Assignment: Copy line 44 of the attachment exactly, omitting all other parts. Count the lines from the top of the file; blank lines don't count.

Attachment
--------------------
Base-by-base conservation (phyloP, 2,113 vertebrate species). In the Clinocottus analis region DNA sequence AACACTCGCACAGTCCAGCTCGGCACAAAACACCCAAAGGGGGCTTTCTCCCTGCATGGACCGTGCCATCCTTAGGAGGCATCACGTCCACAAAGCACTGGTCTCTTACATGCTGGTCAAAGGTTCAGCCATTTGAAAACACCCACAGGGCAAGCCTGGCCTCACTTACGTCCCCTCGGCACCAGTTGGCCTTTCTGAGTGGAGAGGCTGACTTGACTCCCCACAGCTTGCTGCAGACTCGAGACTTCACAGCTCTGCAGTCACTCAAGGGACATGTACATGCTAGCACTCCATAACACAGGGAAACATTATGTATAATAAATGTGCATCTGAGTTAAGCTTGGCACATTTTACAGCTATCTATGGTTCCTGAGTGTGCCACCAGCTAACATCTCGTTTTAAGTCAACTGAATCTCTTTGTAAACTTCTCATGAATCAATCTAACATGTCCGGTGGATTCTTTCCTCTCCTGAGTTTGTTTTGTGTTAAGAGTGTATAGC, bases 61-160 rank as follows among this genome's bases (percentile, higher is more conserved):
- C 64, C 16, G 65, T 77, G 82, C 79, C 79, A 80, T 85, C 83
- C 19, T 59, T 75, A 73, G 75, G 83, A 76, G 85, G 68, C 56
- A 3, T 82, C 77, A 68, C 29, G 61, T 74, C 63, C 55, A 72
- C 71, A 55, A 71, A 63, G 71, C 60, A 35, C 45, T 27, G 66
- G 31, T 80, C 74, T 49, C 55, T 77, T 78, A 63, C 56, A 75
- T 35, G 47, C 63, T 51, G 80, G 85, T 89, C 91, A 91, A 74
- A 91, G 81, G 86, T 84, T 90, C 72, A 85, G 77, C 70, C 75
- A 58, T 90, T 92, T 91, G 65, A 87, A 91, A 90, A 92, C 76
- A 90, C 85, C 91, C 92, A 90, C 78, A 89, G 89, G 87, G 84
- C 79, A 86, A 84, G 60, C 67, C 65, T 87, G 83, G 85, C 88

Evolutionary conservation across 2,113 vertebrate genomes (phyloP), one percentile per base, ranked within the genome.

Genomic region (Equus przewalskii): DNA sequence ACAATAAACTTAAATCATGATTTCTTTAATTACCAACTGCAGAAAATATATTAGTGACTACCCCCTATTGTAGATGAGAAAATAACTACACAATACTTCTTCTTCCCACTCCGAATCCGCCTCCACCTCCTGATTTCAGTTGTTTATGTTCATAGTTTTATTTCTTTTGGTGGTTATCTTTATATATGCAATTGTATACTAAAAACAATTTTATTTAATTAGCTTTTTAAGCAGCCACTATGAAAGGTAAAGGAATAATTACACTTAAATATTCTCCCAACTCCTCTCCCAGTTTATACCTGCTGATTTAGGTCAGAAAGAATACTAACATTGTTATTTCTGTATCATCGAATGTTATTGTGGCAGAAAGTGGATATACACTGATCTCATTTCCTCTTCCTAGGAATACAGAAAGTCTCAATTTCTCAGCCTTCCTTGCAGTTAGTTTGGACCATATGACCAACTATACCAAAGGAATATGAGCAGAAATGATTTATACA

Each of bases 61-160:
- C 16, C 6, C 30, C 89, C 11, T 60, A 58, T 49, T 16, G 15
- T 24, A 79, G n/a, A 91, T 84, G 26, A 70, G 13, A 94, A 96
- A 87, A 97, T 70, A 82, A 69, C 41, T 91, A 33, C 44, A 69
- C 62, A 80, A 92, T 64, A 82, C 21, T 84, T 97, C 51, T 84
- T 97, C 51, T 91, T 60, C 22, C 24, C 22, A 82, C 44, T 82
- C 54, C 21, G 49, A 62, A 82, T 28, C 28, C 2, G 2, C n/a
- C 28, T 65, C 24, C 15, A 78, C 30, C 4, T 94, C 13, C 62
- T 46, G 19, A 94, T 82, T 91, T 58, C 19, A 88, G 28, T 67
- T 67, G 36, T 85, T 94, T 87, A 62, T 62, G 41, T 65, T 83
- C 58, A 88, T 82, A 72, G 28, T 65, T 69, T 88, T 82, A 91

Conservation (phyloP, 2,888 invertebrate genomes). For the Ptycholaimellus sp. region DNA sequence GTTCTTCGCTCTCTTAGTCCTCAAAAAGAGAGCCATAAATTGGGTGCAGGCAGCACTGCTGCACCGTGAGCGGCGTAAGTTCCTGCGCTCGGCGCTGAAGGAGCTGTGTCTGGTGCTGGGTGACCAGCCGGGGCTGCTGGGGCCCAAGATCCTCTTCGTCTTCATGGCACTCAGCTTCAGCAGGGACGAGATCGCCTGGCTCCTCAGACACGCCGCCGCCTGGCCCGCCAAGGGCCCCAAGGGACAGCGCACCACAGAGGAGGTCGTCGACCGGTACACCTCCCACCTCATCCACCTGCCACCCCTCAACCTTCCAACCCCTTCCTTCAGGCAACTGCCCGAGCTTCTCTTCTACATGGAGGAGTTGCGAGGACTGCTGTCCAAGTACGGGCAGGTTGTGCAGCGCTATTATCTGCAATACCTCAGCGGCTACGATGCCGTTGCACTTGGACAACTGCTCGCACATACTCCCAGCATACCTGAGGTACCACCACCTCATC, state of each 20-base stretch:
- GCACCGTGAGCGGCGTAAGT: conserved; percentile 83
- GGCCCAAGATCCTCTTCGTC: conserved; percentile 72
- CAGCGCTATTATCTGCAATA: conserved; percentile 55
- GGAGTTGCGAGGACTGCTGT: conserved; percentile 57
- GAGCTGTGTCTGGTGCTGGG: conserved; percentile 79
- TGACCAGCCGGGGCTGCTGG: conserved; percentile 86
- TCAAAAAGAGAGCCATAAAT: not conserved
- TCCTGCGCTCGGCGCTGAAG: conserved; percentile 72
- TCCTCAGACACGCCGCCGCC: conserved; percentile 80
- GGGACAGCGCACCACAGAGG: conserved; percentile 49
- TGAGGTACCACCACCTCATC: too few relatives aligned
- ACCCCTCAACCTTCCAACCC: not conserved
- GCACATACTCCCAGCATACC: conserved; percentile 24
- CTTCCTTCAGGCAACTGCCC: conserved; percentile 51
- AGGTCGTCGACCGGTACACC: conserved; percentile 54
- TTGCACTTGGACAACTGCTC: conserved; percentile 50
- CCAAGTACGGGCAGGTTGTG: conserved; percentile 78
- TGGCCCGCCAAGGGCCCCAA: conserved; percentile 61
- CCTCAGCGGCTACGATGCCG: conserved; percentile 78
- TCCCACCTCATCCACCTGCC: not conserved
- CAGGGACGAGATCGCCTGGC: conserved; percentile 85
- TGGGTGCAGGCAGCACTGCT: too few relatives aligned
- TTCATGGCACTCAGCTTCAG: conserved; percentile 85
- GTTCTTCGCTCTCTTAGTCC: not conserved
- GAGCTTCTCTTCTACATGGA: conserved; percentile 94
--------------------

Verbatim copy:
- CCTCAGCGGCTACGATGCCG: conserved; percentile 78